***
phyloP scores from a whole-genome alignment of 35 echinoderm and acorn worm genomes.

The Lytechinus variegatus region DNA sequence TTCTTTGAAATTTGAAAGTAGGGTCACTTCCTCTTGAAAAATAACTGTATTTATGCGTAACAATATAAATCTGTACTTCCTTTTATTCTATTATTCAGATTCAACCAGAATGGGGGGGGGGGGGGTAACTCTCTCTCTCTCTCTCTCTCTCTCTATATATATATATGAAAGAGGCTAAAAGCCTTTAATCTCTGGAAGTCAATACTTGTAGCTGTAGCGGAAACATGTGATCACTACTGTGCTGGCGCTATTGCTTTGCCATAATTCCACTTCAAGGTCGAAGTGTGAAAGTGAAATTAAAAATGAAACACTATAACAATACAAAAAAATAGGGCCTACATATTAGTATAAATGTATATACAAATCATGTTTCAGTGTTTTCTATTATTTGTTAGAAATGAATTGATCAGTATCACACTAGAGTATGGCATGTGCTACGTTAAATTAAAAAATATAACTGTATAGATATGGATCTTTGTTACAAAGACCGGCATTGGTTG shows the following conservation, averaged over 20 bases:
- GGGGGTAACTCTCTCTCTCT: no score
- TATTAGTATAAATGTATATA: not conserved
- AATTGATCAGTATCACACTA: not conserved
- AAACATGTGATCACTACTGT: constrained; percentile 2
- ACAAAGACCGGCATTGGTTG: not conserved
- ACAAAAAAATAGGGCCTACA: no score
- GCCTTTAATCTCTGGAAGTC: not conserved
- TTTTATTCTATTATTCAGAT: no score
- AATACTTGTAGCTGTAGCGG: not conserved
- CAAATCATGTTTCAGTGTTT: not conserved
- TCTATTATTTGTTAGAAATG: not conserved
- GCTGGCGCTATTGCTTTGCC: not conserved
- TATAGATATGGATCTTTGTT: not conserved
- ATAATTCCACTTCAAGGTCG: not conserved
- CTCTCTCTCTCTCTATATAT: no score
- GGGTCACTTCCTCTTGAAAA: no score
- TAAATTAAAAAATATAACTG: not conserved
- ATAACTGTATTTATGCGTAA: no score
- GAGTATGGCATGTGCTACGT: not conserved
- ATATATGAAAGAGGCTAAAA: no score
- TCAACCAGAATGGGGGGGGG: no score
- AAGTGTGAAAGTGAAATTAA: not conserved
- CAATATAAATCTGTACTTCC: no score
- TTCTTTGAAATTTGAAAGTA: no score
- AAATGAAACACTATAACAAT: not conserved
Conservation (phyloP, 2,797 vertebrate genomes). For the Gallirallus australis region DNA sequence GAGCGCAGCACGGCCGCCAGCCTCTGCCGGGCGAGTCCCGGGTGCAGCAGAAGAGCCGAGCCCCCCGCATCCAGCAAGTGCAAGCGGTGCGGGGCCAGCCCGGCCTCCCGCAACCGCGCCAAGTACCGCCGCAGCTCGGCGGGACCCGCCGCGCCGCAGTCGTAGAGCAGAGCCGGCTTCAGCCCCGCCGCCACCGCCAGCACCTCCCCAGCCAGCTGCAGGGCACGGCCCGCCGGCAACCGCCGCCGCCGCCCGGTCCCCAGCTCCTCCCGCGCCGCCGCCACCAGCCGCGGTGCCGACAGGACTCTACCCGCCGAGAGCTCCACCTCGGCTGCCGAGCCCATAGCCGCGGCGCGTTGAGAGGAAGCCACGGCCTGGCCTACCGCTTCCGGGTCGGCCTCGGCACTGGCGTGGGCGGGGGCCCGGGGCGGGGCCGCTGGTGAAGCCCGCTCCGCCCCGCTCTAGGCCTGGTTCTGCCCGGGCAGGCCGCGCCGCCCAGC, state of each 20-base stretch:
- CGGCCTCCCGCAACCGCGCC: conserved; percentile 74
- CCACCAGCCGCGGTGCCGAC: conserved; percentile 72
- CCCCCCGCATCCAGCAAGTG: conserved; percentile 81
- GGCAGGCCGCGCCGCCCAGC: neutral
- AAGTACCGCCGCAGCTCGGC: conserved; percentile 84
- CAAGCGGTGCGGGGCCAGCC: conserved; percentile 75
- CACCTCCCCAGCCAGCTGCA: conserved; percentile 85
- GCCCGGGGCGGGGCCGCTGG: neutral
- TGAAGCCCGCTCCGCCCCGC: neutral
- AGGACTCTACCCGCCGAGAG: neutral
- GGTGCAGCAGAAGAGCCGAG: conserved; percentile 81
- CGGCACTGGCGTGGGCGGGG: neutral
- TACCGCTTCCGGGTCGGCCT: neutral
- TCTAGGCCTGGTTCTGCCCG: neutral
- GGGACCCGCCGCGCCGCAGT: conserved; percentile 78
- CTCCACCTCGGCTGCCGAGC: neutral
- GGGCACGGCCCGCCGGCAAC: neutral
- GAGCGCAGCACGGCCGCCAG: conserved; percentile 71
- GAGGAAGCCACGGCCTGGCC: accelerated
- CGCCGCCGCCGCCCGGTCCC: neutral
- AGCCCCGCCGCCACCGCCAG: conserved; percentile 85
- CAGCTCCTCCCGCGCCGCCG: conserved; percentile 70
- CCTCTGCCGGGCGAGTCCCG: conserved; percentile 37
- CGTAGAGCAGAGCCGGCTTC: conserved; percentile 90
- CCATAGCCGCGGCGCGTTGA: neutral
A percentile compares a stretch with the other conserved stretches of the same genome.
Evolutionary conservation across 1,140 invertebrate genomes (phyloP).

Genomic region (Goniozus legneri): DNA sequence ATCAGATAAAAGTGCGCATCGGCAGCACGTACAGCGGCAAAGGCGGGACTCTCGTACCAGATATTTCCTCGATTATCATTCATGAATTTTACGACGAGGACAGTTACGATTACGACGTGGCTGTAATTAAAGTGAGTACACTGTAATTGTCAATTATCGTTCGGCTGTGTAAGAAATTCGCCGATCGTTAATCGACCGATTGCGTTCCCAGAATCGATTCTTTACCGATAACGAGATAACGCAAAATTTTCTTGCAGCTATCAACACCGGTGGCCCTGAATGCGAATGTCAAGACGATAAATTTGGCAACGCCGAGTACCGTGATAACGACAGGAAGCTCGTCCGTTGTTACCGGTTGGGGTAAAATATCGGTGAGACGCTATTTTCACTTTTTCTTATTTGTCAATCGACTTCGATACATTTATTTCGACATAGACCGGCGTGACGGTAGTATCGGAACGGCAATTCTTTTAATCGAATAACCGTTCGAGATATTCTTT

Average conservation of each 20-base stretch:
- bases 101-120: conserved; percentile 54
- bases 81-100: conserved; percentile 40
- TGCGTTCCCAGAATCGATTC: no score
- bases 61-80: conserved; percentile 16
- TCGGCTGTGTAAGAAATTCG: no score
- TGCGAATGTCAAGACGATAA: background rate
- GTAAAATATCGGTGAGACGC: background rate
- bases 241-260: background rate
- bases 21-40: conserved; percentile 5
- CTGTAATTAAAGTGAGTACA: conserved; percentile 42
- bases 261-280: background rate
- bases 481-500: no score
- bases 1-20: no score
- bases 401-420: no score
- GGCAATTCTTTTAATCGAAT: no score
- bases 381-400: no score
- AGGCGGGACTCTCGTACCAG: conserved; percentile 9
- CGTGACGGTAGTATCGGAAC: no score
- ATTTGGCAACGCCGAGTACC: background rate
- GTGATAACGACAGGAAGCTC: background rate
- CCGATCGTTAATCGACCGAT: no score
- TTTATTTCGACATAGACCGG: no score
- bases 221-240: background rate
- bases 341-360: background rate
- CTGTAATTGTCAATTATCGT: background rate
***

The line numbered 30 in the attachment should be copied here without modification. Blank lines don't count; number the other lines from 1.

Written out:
- CCACCAGCCGCGGTGCCGAC: conserved; percentile 72